There is no proof offered that the defendant had any notice of this incident until the filing of this motion. Even if the court was to consider the aforementioned mailing of the purported notice of claim to the Department of Transportation, there is no proof of its actual mailing or proof that it was received; and, in any event, it was not served upon the Attorney General. Likewise, the mere mention by an unidentified officer of an unidentified police agency in unsworn photocopy of a police report that “NY State Dept of Transportation was notified of the problem” is not proof of notice of essential facts. The notation does not indicate that a person of authority within the department was notified and does not indicate that the department was notified with any particularity about the “problem” (see, Passarell v State of New York, UID No. 2002-013-029, Motion No. M-65031). Most importantly, this police report itself is hearsay and is not identified in either the moving attorney’s affidavit or the claim. Even if the information from the police report was given to the appropriate Department of Transportation official, such transmittal of the information would not constitute notice as contemplated by the statute, as it does not establish that this notice would have apprised the department that litigation was being contemplated (see, Wolf v State of New York, 140 AD2d 692; Passarell v State of New York, UID No. 2002-013-029, Motion No. M-65031). The state is entitled to the opportunity to perform a timely investigation, which opportunity was denied to it in this case.

Furthermore, there is nothing in the motion papers or the claim which identifies the exact nature of the claim against defendant. The claim itself is devoid of any allegation of either wrongdoing or negligence on the part of the state. The only allusion whatsoever to responsibility on the part of defendant is the reference to “a problem with the traffic signal”. The claim is insufficient as a matter of law. In facts far more compelling than those presented here, the court found the allegations contained within the claim to be inadequate to state a cause of action:

[t]he notice of intention filed by the proposed claimant in his individual behalf broadly asserts that the injuries resulted from “the defective design, maintenance and repair of the Southern State Parkway.” While each notice of intention [which the proposed claimant sought to have treated as claims] may provide sufficient notice of the factual occurrence to enable the State to investigate, more is required of a claim [citations omitted]. A claim must assert a cause of action, indicating the legal basis upon which the State is alleged to be liable [citation omitted]. Neither notice of intention factually states what defect caused the accident or the precise nature of acts of State employees or agents giving rise to liability. The notices of intention, therefore, fail to assert a cause of action against the State and cannot be treated as claims (see, Patterson v State of New York, supra [54 AD2d 147, affd 45 NY2d 885]; Artale v State of New York, 140 AD2d 919; De Hart v State of New York, supra [92 Misc 2d 631]).


Bonaparte v State of New York,
175 AD2d 683, 684.


Nothing has been submitted to the court on this application by anyone with knowledge or familiarity of the facts. As in Nyberg v State of New York, 154 Misc 2d 199, this motion is supported solely by affidavit of claimant’s counsel and an unverified proposed claim. In seeking permission to file a late claim in Nyberg, claimant presented only a lay opinion (that of counsel) that negligent construction and design of a highway resulted in injury and wrongful death to the proposed claimant’s decedent. The court found the lay opinion of counsel insufficient to grant the application to late file a claim.

Declining to grant a subrogee’s application to late file a claim in One Beacon v State of New York, UID No. 2004-034-514, Motion No. M-67924, the court stated that:

. . . from review of the submissions the Court cannot find reasonable cause to believe that a valid cause of action exists. Ordinarily, such a review would extend to the entire record, including the proposed claim and all affidavits and exhibits (see Matter of Santana v New York State Thruway Auth., 92 Misc 2d at 11), with the allegations therein deemed true for purposes of the motion (see Jolley v State of New York, 106 Misc 2d 550, 551). However, that rule regarding the presumptive truth of allegations “benefits only the statements of an individual who has the knowledge or expertise required to support the cause of action pleaded” (Jolley v State of New York, 106 Misc 2d at 551-552).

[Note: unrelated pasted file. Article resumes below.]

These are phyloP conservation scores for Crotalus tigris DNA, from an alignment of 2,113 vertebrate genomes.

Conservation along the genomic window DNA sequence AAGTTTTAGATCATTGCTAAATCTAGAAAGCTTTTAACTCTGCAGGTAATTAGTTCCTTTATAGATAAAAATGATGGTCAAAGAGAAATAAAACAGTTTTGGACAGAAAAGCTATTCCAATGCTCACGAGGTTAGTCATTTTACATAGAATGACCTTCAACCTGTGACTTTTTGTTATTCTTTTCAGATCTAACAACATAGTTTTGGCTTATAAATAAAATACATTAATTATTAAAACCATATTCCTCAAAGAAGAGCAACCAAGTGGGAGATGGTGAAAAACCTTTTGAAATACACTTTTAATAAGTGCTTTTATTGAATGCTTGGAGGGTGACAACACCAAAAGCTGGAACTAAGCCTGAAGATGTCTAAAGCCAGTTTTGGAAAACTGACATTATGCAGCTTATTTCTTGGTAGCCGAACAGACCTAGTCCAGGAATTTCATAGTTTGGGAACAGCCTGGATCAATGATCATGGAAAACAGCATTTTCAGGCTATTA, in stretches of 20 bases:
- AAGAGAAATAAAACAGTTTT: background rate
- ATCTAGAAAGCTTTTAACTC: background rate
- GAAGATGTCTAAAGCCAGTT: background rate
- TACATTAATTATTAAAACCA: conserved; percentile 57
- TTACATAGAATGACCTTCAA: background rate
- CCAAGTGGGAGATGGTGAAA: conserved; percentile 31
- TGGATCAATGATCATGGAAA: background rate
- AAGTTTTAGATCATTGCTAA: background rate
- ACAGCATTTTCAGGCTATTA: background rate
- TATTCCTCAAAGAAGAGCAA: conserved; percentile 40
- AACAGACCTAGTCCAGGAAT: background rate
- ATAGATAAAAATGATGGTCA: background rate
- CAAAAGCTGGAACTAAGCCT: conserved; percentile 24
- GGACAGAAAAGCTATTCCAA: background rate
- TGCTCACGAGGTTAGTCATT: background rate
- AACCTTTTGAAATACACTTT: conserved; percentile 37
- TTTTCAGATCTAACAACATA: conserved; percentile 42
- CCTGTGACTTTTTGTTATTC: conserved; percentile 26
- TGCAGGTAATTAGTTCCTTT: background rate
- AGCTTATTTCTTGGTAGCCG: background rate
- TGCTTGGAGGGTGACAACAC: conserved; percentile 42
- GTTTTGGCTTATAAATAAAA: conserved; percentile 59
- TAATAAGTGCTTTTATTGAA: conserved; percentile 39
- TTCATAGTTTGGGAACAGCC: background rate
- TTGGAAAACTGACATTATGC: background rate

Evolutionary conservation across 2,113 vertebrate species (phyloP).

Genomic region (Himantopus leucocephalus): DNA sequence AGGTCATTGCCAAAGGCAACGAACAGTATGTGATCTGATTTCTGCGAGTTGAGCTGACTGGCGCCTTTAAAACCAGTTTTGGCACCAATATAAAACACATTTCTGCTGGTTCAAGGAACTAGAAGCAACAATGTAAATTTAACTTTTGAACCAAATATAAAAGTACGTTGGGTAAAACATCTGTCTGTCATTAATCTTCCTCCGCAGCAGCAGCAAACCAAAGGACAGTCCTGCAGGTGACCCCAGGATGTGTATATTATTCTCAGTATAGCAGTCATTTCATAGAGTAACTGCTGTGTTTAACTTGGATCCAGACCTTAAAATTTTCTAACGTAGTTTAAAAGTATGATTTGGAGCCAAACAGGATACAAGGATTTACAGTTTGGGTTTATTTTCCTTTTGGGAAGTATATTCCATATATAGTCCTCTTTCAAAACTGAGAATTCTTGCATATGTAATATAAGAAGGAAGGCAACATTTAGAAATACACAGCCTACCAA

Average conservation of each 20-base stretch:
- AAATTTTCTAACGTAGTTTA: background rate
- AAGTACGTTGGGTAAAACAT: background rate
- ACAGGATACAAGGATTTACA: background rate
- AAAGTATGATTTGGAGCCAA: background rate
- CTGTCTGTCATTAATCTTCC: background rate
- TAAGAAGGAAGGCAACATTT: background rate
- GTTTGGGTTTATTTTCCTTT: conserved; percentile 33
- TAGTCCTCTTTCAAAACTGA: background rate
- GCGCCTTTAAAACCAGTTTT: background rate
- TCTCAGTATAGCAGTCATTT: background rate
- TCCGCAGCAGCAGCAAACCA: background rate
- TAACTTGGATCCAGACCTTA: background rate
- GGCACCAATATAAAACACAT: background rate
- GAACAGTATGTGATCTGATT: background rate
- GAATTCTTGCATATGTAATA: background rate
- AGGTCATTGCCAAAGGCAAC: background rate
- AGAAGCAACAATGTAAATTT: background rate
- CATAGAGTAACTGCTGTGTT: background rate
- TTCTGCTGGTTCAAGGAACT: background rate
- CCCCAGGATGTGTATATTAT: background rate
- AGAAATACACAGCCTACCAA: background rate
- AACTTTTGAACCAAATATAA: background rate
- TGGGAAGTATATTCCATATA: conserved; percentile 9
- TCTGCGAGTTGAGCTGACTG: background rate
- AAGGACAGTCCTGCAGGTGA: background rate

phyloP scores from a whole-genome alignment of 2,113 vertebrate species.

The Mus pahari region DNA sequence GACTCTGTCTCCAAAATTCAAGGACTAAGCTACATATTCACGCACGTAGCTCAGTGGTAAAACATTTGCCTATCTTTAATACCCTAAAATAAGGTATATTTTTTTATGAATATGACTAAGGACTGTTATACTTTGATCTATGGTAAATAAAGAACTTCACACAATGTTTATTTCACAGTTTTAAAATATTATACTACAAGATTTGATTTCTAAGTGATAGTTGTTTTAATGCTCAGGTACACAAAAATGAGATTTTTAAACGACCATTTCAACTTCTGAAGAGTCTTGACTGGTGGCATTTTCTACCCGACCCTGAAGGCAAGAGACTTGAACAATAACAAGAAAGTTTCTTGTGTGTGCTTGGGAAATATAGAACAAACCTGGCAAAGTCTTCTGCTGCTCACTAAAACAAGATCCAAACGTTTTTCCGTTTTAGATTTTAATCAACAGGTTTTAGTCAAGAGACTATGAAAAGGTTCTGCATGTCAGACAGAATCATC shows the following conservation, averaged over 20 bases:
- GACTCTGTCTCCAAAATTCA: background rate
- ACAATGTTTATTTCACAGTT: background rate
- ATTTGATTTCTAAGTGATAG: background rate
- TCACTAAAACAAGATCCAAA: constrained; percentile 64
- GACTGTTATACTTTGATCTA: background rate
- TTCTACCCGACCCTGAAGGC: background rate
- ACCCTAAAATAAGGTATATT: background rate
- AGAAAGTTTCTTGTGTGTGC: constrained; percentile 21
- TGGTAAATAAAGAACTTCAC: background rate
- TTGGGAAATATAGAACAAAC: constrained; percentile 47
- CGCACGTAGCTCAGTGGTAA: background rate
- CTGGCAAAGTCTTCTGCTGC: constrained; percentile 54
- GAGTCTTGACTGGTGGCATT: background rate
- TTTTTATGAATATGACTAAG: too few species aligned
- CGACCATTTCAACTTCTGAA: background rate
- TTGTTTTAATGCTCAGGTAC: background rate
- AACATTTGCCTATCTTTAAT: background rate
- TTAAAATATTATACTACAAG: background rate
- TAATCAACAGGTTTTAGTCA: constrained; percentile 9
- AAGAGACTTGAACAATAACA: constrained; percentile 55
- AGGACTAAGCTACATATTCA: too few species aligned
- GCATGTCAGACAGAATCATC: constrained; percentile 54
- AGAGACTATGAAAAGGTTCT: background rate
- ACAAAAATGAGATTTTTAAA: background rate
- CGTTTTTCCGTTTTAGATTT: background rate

In sum, the unverified claim and the attorney’s affidavit are insufficient to state a meritorious cause of action. Further compounding this shortcoming is the lack of an expert’s affidavit. The sole basis upon which it is claimed that the state should be liable is a “problem with the traffic signal”. This layperson’s conclusion, made in an unverified claim, will not sustain the claim (see Klingler v State of New York, 213 AD2d 378; Nyberg v State of New York, 154 Misc 2d 199; Jolley v State of New York, 106 Misc 2d 550).

The only statutory standard upon which the proposed claimant can arguably succeed is the probability that claimant has no other remedy (though unrecouped losses are both expected and foreseen in the insurance business). Otherwise, claimant has failed in meeting the standards set forth in Court of Claims Act Section 10 (6).

“Unlike a party who has timely filed a claim, a party seeking to file a late claim has the heavier burden of demonstrating that the claim appears to be meritorious” (Kyle v State of New York, UID No. 2000-010-045, Claim No. NONE, Motion No. M-61941). Claimant has failed to meet that burden. Having weighed all the factors, claimant’s motion for leave to file a late claim is denied.



March 5, 2007
Utica, New York

HON. NORMAN I. SIEGEL
Judge of the Court of Claims




[1]. Claimant’s counsel also submitted a “Memorandum of Law in Support of Motion to File Late Claim”. The memorandum is far more expansive of the facts than either the attorney’s affidavit or the claim. Nevertheless, the memorandum of law is not part of a record on appeal, and any “facts” in the memorandum which are not contained in either the affidavit of counsel or the claim are not going to be considered by the Court. Parenthetically, and for purposes of clarity, it should be noted that in the memorandum, it is stated that the Department of Transportation knew about the problem with the traffic signal - presumably as a result of notification by a police officer - and that Exhibit B is the report generated by the Department of Transportation. In the memorandum it is further stated that the claimant attempted to file a notice of claim on February 7, 2006 by sending the notice to the New York State Department of Transportation. However, there are no supporting factual allegations regarding these last two statements, and again, they are only contained within the memorandum of law, which is not evidence admissible on the motion.